It’s the spookiest month of the year and spiders top many people’s lists of the scariest pests! Here’s a handy guide for identifying common species that frequently find their way in to homes, including the brown recluse spiders:
Brown Recluse Spiders
Brown recluse spiders have a characteristic dark brown violin marking on their back. These spiders often infest cedar shake roofs and spin irregular webs, which are used as a retreat.
The common house spider is usually the spider most often encountered indoors. It is a nuisance pest, probably more because of its webs than the spider itself. The house spider is found worldwide and is common throughout the United States and Canada.
The common name for the hobo spider comes from its presumed method of expanding its distribution by hitching rides with humans along major highways in the Pacific Northwest. In fact, the hobo spider was introduced from Europe in the 1930s and has become established in at least 6 states since, displacing many native spider species as it spreads.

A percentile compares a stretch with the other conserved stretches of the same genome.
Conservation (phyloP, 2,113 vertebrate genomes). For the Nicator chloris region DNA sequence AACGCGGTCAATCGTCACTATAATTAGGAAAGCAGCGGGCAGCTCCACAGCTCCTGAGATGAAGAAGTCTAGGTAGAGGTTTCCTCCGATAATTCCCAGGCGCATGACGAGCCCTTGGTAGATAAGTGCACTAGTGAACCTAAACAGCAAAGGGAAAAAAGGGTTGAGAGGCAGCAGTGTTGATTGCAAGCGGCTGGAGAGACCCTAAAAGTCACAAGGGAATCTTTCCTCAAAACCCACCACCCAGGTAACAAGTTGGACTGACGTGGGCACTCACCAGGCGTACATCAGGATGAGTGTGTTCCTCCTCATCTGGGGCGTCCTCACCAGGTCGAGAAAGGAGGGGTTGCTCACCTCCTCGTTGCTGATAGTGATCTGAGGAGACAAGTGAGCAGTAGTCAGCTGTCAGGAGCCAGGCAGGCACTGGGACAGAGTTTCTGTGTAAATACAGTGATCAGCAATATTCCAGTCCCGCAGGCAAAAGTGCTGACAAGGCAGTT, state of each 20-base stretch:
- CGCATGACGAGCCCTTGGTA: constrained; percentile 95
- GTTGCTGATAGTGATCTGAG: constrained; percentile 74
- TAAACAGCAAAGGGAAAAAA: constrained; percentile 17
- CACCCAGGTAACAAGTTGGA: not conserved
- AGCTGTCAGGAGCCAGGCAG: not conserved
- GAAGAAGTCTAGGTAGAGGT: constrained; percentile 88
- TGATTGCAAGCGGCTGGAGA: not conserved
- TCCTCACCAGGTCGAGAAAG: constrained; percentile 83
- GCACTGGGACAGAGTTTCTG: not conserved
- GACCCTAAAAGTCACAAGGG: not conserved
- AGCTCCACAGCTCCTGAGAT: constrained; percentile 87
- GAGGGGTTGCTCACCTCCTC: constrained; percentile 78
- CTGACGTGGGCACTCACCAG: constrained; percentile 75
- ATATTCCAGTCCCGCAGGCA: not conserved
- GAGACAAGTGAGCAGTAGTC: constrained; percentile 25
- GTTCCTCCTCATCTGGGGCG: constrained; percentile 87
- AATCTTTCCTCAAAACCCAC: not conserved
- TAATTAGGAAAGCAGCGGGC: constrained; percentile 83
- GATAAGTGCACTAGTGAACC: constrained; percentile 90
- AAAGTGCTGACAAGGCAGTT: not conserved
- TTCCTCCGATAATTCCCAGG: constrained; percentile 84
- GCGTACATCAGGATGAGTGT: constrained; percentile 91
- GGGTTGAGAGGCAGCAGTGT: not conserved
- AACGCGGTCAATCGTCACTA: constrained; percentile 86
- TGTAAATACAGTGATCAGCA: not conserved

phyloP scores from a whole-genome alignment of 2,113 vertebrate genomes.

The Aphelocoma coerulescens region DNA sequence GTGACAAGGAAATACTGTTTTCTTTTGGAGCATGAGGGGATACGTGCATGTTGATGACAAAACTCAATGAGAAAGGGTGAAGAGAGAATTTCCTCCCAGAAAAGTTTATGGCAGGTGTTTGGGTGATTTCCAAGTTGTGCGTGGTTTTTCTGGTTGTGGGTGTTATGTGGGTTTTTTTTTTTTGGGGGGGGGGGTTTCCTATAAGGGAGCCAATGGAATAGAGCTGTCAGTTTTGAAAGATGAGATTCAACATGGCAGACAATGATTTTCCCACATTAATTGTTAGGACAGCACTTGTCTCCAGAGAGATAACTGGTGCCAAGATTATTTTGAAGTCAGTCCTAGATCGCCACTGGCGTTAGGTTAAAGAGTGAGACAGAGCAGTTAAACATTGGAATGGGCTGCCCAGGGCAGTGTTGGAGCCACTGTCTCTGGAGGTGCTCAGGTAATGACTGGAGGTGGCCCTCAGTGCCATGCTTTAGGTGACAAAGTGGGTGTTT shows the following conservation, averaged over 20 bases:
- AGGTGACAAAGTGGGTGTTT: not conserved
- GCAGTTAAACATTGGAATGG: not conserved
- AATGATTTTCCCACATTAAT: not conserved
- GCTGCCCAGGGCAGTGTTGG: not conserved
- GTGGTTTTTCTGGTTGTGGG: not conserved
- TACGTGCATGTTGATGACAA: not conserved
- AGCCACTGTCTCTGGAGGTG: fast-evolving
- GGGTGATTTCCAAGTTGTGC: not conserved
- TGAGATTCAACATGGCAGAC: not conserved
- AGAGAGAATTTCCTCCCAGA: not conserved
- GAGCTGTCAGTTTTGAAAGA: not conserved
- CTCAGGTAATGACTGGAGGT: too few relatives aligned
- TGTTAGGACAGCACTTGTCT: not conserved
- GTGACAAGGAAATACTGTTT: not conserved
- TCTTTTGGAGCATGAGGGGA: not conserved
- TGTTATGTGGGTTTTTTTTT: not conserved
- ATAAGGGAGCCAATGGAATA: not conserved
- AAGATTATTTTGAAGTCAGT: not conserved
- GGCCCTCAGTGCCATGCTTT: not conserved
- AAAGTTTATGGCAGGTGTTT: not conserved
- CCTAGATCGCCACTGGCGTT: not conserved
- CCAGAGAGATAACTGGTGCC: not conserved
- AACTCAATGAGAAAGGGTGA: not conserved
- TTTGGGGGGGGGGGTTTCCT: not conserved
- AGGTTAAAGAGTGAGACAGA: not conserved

About 300 species of jumping spiders are found in the United States and Canada. Unlike most spiders, jumping spiders are active during the daytime and seem to like sunshine.
Long-bodied Cellar Spiders
Long-bodied cellar spiders are commonly referred to as “daddy-long-legs” because of their very long, thin legs, and as their name implies, are found in dark and damp places like cellars and basements. There are about 20 species of cellar spiders in the United States and Canada.
Unlike most spiders, wolf spiders don’t hunt with webs. Instead, they chase their prey using their fast running ability. These spiders are often big and hairy which alarms some people, but they are primarily nuisance pests. Over 100 species of wolf spiders are found in the United States and Canada.